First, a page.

Our MMus Composition/Ensemble/Jazz/Music Performance/Performer-Composer programme is designed for those who wish to build on their undergraduate studies to develop their skills as professional musicians: both performers and composers. It aims to equip students with the necessary musical skills, insight and and experience required by the contemporary profession in its widest sense but with a focus on the Western Classical and Jazz traditions (the Jazz pathway offers discrete comprehensive specialist training). Graduates of the MMus lead the way in developing new approaches to musical performance, composition and research and can be found in leading roles across the music profession worldwide.

Key benefits

- The MMus programme provides access to Trinity Laban's unique Collaboration Lab (CoLab), an exceptional learning space in which you will be encouraged to take creative risks and explore the boundaries of your art form in collaboration with staff and students from across Trinity Laban

Visit the website: http://www.trinitylaban.ac.uk/study/music/master-of-music-mmus

The MMus programme can be taken on a full-time basis for two years or a part-time basis over four years (for 2016/17 entry onwards).

Programme Content

- All students receive individual principal study tuition, offered in the full range of instruments/disciplines, as part of the Professional Studies module. Where appropriate, students may also receive tuition in related or supporting instruments such as jazz, doubling instruments or early music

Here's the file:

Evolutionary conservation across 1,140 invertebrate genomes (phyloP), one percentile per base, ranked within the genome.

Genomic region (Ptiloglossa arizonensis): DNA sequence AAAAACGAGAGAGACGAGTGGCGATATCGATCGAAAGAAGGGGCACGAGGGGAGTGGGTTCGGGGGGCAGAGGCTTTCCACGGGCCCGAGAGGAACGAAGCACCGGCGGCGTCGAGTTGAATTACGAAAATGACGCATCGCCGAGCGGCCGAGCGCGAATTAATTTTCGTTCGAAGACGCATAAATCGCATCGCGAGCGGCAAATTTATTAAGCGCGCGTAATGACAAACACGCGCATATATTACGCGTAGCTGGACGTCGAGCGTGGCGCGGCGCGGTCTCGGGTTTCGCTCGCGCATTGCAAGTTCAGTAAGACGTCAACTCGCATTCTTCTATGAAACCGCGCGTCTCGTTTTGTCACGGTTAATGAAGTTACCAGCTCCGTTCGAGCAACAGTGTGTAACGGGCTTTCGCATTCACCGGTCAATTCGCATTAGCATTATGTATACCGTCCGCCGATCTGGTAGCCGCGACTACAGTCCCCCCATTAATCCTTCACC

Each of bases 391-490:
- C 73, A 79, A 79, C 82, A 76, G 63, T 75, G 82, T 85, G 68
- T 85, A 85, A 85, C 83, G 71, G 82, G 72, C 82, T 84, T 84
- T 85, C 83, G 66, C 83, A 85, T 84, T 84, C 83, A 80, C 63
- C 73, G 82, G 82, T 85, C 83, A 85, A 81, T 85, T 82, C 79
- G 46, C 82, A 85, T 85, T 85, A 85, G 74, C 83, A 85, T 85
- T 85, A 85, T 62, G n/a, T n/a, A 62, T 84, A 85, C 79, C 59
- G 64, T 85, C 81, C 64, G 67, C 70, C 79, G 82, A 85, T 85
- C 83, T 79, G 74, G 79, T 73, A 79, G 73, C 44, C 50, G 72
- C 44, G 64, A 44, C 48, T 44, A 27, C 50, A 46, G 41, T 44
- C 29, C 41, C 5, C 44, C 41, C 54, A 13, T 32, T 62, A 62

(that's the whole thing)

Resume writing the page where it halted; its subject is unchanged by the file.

- Students participate in department specific classes which are designed to give further support to students' progress as performers or composers
- The course offers a wide variety of performance opportunities focusing on skills applicable to both traditional and less traditional ensembles, and community and outreach work.
- You will undertake an intensive Research Lab module which provides a foundation for Masters level critical thinking to underpin all aspects of the programme
- The programme also offers a range of Electives, through which you will be able to develop and explore subjects appropriate to your developing artistic profile and which will enhance your employability in the professional world

Facilities

- 100-seat Peacock Room
- 100-seat Theatre Studio, with sprung dance floor
- Elegant Stuart & Mackerras Rooms for chamber music
- 80+ practice rooms